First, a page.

Who Framed Roger Rabbit was released 30 years ago today and despite the major innovations that have emerged since it remains an achievement without equal. Leaping over business, technological and creative hurdles that had been up until that point had no real precedence in the industry, Who Framed Roger Rabbit is a rare perfect storm in the art of filmmaking—a studio vehicle, a personally driven vision and a piece of sheer technological innovation, it’s without question that the film stands as an exceptional Hollywood product that also happens to be great art.
Who Framed Roger Rabbit also happens to have one of the most tumultuous journeys to the big screen in Disney’s history. A production plagued by overbudgets, a rotoscoping process that had not even existed until that point, and numerous conflicts of interests, Who Framed Rabbit notorious development is riddled with controversy and fun facts, here’s just five of them:
Walt Disney Pictures
The cost of Warner Bros’ cartoon property in Who Framed Roger Rabbit was stupidly cheap:
When Who Framed Roger Rabbit was being made the only licensed cartoons in the film were characters already owned by Disney (Mickey Mouse, Donald Duck, etc.) and the original ones developed by Zemeckis’ team of animators (i.e., Roger Rabbit). However, Robert Zemeckis had also intended to use the property of Chuck Jones’ widely famous cartoon. Iconic characters such as Tweety, Daffy Duck, Yosemite Sam and, of course, Bugs Bunny all make appearances in Zemeckis’s film all for the low fee of $5000 a character, a number—even with inflation—is remarkably cheap for a film of this scale. However, such a price did not come all too easily as it only happened as a result of Spielberg’s influence and an agreement that if property, such as Bugs Bunny and Daffy Duck, were to be shown, they’d have to be shown with an equal amount of time as their respective Disney cartoon counterparts, Mickey Mouse and Donald Duck.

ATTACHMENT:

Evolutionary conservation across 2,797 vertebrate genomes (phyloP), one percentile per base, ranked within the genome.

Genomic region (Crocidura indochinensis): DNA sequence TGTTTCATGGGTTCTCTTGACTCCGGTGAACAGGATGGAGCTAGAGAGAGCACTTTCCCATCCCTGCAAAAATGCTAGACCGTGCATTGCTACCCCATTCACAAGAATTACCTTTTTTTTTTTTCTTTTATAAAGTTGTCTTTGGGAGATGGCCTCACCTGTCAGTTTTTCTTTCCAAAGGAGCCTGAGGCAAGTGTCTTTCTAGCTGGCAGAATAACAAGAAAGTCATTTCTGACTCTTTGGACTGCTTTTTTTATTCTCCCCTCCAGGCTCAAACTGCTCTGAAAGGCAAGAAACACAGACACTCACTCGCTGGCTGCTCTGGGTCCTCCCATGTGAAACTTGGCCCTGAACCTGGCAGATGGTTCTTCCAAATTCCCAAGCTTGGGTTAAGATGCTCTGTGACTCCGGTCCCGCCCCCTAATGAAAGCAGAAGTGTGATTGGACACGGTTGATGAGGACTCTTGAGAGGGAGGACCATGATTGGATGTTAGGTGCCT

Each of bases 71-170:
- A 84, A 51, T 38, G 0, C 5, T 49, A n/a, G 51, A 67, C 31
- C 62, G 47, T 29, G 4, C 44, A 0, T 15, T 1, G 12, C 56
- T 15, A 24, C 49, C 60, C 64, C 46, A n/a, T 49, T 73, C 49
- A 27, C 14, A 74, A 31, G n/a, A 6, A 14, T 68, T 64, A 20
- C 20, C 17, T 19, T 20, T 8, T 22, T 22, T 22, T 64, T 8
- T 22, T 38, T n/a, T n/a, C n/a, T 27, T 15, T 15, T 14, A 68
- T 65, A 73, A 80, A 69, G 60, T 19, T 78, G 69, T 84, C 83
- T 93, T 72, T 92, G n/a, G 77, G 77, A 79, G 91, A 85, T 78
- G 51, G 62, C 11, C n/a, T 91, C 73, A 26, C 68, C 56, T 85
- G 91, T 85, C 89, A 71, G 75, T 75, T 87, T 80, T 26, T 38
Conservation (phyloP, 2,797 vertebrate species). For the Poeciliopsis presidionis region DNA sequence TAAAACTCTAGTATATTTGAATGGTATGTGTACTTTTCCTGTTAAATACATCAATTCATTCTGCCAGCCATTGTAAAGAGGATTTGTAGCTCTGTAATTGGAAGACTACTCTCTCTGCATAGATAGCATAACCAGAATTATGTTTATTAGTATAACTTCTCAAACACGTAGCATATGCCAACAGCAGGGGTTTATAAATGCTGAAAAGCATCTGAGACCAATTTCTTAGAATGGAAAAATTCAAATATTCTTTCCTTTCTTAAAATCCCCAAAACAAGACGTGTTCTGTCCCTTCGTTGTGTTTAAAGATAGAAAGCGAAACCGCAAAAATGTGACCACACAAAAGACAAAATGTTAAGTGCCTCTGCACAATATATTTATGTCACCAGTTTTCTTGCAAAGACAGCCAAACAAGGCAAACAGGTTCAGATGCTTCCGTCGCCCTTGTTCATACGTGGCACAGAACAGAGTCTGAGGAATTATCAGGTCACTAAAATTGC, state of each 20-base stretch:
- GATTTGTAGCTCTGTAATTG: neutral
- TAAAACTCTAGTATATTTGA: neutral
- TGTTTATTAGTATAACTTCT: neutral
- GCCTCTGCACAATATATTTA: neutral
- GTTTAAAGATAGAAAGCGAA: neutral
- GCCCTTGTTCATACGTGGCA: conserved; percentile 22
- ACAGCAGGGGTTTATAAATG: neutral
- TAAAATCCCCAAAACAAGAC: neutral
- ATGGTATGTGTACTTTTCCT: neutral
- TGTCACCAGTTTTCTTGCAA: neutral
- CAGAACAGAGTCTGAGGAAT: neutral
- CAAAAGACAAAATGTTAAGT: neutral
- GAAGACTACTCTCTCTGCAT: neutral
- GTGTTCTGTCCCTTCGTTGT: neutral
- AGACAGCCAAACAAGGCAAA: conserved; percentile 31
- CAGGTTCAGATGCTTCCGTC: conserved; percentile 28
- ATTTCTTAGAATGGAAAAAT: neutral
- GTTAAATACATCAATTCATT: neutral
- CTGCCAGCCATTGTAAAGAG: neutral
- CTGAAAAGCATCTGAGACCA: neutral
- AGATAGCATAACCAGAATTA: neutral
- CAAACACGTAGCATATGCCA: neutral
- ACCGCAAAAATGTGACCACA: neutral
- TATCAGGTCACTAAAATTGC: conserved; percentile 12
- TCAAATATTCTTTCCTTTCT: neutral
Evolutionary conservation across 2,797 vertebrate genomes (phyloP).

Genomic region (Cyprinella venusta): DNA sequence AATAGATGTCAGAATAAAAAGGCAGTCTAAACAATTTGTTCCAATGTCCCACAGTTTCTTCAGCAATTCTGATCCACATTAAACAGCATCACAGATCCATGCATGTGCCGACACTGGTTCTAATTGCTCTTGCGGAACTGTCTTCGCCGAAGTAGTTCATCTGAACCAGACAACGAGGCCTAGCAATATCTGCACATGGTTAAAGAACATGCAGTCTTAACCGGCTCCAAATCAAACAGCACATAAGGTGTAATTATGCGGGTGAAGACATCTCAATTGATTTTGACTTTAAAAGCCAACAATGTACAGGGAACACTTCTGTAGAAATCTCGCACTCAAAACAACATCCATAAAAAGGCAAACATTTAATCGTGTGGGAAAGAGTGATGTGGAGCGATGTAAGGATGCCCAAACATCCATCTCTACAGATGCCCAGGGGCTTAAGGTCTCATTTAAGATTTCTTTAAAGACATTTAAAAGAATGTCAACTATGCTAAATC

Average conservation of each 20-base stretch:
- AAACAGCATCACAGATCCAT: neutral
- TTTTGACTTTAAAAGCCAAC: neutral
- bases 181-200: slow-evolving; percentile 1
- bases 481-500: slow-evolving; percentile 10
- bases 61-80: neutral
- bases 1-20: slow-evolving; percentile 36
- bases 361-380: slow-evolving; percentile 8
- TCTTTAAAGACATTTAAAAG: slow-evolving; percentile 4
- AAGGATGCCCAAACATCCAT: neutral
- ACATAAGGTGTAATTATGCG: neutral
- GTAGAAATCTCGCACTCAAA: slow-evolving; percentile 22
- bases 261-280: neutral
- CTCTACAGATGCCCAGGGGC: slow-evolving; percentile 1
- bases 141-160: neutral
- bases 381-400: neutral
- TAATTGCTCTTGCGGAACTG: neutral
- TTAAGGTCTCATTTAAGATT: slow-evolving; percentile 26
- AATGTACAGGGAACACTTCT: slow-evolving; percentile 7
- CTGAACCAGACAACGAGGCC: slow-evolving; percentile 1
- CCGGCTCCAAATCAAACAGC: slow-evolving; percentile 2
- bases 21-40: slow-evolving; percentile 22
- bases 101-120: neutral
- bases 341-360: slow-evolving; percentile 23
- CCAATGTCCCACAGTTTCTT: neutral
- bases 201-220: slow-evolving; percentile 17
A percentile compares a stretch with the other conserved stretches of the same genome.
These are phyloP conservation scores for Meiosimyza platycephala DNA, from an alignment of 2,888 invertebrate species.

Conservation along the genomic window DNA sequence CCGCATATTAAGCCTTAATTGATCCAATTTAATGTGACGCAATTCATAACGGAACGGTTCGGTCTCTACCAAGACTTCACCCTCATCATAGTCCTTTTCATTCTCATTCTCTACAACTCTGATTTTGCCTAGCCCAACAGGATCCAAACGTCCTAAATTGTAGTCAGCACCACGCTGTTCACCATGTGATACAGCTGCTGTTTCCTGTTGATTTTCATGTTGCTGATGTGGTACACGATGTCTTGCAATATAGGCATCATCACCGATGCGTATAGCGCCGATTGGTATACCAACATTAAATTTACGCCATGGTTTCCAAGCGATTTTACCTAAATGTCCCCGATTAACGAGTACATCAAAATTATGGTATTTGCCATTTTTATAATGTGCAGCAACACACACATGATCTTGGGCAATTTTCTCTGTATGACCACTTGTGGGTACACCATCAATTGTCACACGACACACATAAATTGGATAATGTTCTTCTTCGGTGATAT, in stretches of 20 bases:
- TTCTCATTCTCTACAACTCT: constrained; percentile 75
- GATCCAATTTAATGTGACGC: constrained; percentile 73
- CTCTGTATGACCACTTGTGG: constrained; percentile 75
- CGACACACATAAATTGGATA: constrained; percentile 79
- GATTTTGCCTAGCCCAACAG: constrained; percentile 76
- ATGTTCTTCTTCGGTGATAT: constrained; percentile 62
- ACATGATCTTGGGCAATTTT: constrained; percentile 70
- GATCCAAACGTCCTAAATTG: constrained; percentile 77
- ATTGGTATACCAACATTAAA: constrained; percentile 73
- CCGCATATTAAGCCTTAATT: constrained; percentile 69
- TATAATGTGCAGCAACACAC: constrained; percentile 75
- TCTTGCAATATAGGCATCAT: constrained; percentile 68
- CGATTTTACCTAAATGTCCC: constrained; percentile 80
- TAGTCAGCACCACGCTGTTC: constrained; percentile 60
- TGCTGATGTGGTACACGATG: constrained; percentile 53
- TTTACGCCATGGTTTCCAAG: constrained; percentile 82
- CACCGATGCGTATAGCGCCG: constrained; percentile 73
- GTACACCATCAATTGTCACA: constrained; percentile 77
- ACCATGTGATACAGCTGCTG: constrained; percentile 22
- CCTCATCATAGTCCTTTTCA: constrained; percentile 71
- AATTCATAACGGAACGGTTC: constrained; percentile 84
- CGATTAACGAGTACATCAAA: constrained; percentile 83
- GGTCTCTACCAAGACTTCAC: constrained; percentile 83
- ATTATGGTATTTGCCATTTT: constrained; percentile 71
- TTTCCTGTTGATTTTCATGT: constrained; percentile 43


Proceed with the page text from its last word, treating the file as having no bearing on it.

The production of Who Framed Roger Rabbit was nearly shut down after a substantial increase to its originally set budget:
Initially, Who Framed Roger Rabbit was given a budget of 29 million dollars (a price alone already making it most expensive animated film ever greenlit). But even that unprecedented amount would be eventually surpassed, culminating to a whopping 50 million. This almost spelt the end for the film when Disney’s President Michael Eisner learned that the buget had soared past the 40 million mark and attempted to shut down production. Thanks to Jeffrey Katzenberg (the now former head of Disney and DreamWorks animation), Eisner was persuaded from doing so, ultimately convinced by Katzenberg that the film would be good for Disney Animation which had—until that point—had not entered its animated renaissance. The decision to hold up production ultimately proved the right one as the movie would go on to make its budget back seven times over and create a renewed interest in Disney Animation that would bring The Little Mermaid, Beauty and the Beast and Aladdin to existence.
Robert Zemeckis wouldn’t have gotten away with nearly half the stuff he did in Who Framed Roger Rabbit without Steven Spielberg’s participation: